One guy, a husky cop for District Attorney Tony Rackauckas, complained that his hand hurt following a violent, bloody Orange County courthouse incident in March.
The other guy, a criminal defense lawyer who’d just defeated annoyed prosecutors to win a new trial for one of his clients, wore the obvious facial impacts of being beaten to a pulp.
But yesterday, comedians inside the California Attorney General’s office declared they conducted “a thorough and independent investigation” that left them baffled about who was the aggressor deserving criminal charges: unwounded DA investigator Dillon Alley or pummeled lawyer James Crawford.
“When viewed as a whole, the evidence shows two different versions of events,” declared Julie L. Garland, senior assistant attorney general. “Both parties tell a different story about how the fight started, and both have two to three witnesses who generally corroborate their versions of events. And the incident was not captured on the surveillance video. Because of the conflicting evidence, it is not clear which party was the initial aggressor or which party may have been acting in self-defense.”
Posing perplexed to justify inaction is nothing new inside the state’s Department of Justice.
A deputy AG, Theodore Cropley, took a front row seat at special, 2014-15 evidentiary hearings in People v. Scott Dekraai, heard dozens of hours of perjury committed by sheriff’s deputies in that death penalty case and couldn’t muster the courage to bring charges there either.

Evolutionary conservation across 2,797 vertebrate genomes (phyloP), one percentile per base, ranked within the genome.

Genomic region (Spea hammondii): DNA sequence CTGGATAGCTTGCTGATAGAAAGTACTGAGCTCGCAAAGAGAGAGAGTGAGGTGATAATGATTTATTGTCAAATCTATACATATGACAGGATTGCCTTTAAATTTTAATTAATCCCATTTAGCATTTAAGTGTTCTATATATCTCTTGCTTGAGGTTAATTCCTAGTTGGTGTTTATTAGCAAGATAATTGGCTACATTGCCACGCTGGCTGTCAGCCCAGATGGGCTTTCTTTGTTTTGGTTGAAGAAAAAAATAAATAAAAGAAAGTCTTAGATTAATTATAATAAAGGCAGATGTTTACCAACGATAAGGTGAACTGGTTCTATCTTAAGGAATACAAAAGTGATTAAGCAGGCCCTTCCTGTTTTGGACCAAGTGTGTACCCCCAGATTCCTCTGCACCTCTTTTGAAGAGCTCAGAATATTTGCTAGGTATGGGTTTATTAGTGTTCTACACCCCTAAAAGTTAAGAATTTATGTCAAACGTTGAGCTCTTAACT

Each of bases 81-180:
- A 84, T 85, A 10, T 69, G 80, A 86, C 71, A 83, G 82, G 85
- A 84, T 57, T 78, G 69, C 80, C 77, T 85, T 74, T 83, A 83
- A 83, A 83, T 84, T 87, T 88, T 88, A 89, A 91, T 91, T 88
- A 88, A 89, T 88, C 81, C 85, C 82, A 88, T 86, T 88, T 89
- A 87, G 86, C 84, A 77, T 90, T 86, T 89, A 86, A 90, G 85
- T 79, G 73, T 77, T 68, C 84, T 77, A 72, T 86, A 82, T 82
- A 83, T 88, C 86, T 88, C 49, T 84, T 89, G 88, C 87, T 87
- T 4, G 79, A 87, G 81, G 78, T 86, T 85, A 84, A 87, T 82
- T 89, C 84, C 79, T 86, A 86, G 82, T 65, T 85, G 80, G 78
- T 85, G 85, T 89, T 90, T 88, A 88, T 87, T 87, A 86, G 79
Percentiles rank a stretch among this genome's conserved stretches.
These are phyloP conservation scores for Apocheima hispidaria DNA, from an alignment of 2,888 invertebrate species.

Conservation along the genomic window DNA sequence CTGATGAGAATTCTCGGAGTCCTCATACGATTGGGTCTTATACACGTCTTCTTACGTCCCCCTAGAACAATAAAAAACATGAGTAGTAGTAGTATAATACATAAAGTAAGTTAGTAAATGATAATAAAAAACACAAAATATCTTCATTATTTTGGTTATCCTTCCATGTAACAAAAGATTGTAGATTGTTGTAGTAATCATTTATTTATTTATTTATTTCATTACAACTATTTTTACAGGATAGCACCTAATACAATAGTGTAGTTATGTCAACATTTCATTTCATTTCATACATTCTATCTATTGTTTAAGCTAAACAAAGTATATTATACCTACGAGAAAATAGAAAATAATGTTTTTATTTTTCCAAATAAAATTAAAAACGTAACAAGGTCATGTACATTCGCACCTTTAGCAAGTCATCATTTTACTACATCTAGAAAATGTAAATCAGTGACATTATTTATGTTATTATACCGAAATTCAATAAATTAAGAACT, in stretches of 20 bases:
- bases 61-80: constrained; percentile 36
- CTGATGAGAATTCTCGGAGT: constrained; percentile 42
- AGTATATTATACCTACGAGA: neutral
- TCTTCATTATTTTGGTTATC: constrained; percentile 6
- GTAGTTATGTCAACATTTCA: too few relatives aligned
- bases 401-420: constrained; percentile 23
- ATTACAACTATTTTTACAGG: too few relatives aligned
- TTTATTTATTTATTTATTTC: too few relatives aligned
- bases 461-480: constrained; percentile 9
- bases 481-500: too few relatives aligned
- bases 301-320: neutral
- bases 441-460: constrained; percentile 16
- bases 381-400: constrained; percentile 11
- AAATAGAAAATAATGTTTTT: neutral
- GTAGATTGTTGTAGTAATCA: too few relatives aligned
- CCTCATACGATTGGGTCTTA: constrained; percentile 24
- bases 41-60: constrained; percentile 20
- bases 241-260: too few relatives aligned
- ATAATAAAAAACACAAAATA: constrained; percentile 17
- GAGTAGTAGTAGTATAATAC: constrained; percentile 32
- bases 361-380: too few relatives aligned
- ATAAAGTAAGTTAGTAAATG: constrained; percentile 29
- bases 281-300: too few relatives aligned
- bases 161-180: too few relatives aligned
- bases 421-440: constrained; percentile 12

(Important reality alert: Unless you are a cop, don’t beat someone or lie on the witness stand because you definitely will be arrested and prosecuted in OC.)
UPDATE: Jerry L. Steering, Crawford’s lawyer, said he wasn’t surprised by the AG’s refusal to file charges and continues to maintain his client was the victim.
“Jim Crawford was brutally attacked by Dillon Alley,” Steering told reporters in a written statement. “Alley walked up from behind Crawford, knocked him down by punching him on the side of his face, placed him in a headlock and used his free hand to punch [him] in his face and head about 10 times. If Crawford attacked Alley, why didn’t Alley arrest him on the spot? After all, Alley was a certified on duty, full time peace officer in the State of California when he beat up Crawford.”
According to Steering, he’ll seek justice with a civil lawsuit inside Orange County’s federal courthouse.
R. Scott Moxley has won Journalist of the Year honors at the Los Angeles Press Club; been named Distinguished Journalist of the Year by the LA Society of Professional Journalists; and hailed by two New York Times Magazine writers for his “herculean job” exposing Southern California law enforcement corruption.